mon 06/12/2021

Charles Saumarez Smith: The Art Museum In Modern Times review – the story of modern architecture | reviews, news & interviews

Charles Saumarez Smith: The Art Museum In Modern Times review – the story of modern architecture

Charles Saumarez Smith: The Art Museum In Modern Times review – the story of modern architecture

Former director of London's National Gallery explores recent architectural achievements

Charles Saumarez Smith

“This book is a journey of historical discovery, set out sequentially in order to convey a sense of what has changed over time.” Add to this sentence, the title of the work from which it is taken, The Art Museum in Modern Times, and you’ll probably have a reasonable sense of Charles Saumarez Smith’s latest book. Simple, effective – Smith presents us with a series of case studies of museums, placed in chronological order according to each’s unveiling.

Following a brief introduction to the Traditional Museum (“bastions of intellectual and scholarly conservatism, dedicated to the understanding and appreciation of the art of the past”), Smith guides us through the phases of museum design from the modern to the contemporary. Beginning with New York’s Museum of Modern Art (1939), and culminating at the West Bund Museum, Shanghai (2019), the narrative that emerges is one that mirrors similar progressions in art, and literature: “the universal decline in belief in a master narrative”, replaced by “a growing interest in the idea of exploration and the validity of individual response”.

In this journey, it is Smith who performs the role of the museum guide. As a former director of London’s National Portrait Gallery, National Gallery, and Chief Executive of the Royal Academy of Arts, it is one for which he is more than qualified. The discussion of each museum, beyond “its construction, who was involved and what they wanted to achieve” – architects, yes, but also directors, private donors, and Saudi princes – is instilled with Smith’s first-hand experience of each museum. With this, comes a largely predictable line-up. The icons of New York, Paris and London all feature, but there is still room for those perhaps further afield, from the São Paulo Museum of Art (1969), “a long, gigantic, rectilinear concrete block, like a skyscraper tipped on its side”, to Naoshima’s tranquil Benesse House Museum (1992), or the Muzeum Susch (2019), tucked away amid Switzerland’s Engadin mountains.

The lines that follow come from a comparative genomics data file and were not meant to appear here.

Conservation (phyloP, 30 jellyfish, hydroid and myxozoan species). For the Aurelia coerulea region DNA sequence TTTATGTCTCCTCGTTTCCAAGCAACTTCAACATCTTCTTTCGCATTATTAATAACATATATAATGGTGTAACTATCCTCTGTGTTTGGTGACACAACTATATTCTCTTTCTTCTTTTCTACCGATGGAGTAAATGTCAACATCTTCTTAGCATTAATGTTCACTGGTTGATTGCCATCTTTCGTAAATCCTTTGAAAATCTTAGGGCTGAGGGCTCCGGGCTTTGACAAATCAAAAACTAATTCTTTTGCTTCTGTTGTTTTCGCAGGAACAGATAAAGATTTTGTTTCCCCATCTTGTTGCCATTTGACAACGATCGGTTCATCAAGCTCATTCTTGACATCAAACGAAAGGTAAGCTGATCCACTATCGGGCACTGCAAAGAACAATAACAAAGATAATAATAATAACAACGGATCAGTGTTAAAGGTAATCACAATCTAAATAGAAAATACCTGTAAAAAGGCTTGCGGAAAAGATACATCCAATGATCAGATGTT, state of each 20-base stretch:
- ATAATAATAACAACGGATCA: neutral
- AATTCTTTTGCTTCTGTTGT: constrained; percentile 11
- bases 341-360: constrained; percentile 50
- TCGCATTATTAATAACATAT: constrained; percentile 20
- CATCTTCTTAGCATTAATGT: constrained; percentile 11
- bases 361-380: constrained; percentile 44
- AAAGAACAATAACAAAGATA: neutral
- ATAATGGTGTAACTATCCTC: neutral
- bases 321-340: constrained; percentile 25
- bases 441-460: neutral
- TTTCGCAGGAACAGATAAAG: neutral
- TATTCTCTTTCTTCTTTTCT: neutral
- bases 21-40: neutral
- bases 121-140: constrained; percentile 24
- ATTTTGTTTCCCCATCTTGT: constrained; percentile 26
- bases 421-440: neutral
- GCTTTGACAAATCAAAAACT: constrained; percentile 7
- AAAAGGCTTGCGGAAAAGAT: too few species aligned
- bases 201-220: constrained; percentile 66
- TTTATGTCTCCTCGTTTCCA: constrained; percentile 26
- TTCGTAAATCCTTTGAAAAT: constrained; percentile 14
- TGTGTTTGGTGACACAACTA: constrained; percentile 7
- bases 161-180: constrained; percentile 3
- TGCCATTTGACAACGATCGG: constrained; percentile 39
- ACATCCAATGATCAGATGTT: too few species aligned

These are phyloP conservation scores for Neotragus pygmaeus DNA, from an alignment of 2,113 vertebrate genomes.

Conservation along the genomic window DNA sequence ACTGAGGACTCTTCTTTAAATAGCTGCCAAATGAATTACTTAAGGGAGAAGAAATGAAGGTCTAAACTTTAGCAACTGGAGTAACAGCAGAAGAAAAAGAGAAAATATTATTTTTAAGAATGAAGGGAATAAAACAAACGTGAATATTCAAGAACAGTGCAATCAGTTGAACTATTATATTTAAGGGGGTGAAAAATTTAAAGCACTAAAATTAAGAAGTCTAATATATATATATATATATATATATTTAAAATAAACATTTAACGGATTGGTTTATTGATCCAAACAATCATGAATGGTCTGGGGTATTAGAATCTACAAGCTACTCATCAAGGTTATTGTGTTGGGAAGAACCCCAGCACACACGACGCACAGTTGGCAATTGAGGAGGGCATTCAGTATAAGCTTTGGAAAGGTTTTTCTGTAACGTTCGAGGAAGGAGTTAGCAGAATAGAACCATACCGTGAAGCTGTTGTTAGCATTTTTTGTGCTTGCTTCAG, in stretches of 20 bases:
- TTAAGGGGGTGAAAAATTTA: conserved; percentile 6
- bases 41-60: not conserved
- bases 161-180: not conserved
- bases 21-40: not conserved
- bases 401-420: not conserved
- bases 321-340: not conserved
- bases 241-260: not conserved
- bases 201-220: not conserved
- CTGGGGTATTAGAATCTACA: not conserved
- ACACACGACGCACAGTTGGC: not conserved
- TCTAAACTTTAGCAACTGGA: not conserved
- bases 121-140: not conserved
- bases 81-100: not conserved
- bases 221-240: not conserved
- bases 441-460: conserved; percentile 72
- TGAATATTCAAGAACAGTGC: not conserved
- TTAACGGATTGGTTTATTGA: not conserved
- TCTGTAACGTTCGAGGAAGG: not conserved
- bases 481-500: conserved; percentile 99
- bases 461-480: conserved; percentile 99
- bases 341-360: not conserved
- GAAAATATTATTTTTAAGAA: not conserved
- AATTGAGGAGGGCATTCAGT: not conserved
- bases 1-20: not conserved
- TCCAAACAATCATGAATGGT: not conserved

With informed and engaging prose, Smith brings out the personality unique to each museum. This is complemented by a diverse selection of images: portraits of Alfred H. Barr Jr, first director of the Museum of Modern Art, and Gae Aulenti, designer of the controversial Musee D’Orsay (1986); sketches belonging to Renzo Pianzo, architect of The Menil Collection, Houston (1987), or David Chipperfield’s competition entry for the Hepworth Wakefield (2011); and photographs, elucidating even the more complex, most idiosyncratic design features – such as the staccato staircase of David Walsh’s MONA, Hobart (2011), or the “white, organic, plastic skin” enveloping Los Angeles’s The Broad (2015). All these play their part in a book that is, above all else, shockingly good-looking – which, given its concern more with the buildings that house works of art than the works of art themselves, seems only fair to mention. Smith warns, “Museums are becoming ever more commercial and looking ever more like shopping malls”. If so, the folks at Thames & Hudson are ahead of the game. This is proper coffee-table stuff, a lesson in minimalist product design, and the kind of book which, in a superficial sense at least, you need to own.

What this is not, is a radical interrogation of the dynamics of power that have made, and that still make, all this possible: the dependence of museums on vast, often dubious sources of wealth; the ethics of restitution; and the lingering questions as to what role museums and galleries might play in the ongoing fight against racism. Excepting a few politically-minded case-studies, only in Smith’s brief concluding statement do these issues seriously threaten to emerge. Museums themselves might well have moved on from the so-called modernist dream of an unadorned, blank-slate gallery, but in its unperturbed aestheticism The Art Museum of Modern Times is about as white-box as they come.

Good. No book can exhaust the full extent of a topic, and there are others (perhaps none more so than today) willing to do the dirty work. Arguably, even, there is a bravery in the blinkered view. Museums, in the real world, are struggling to stay open; Smith’s book is a celebration of exactly what has been missed. Its readers may face the opposite problem.

@danielbaksi

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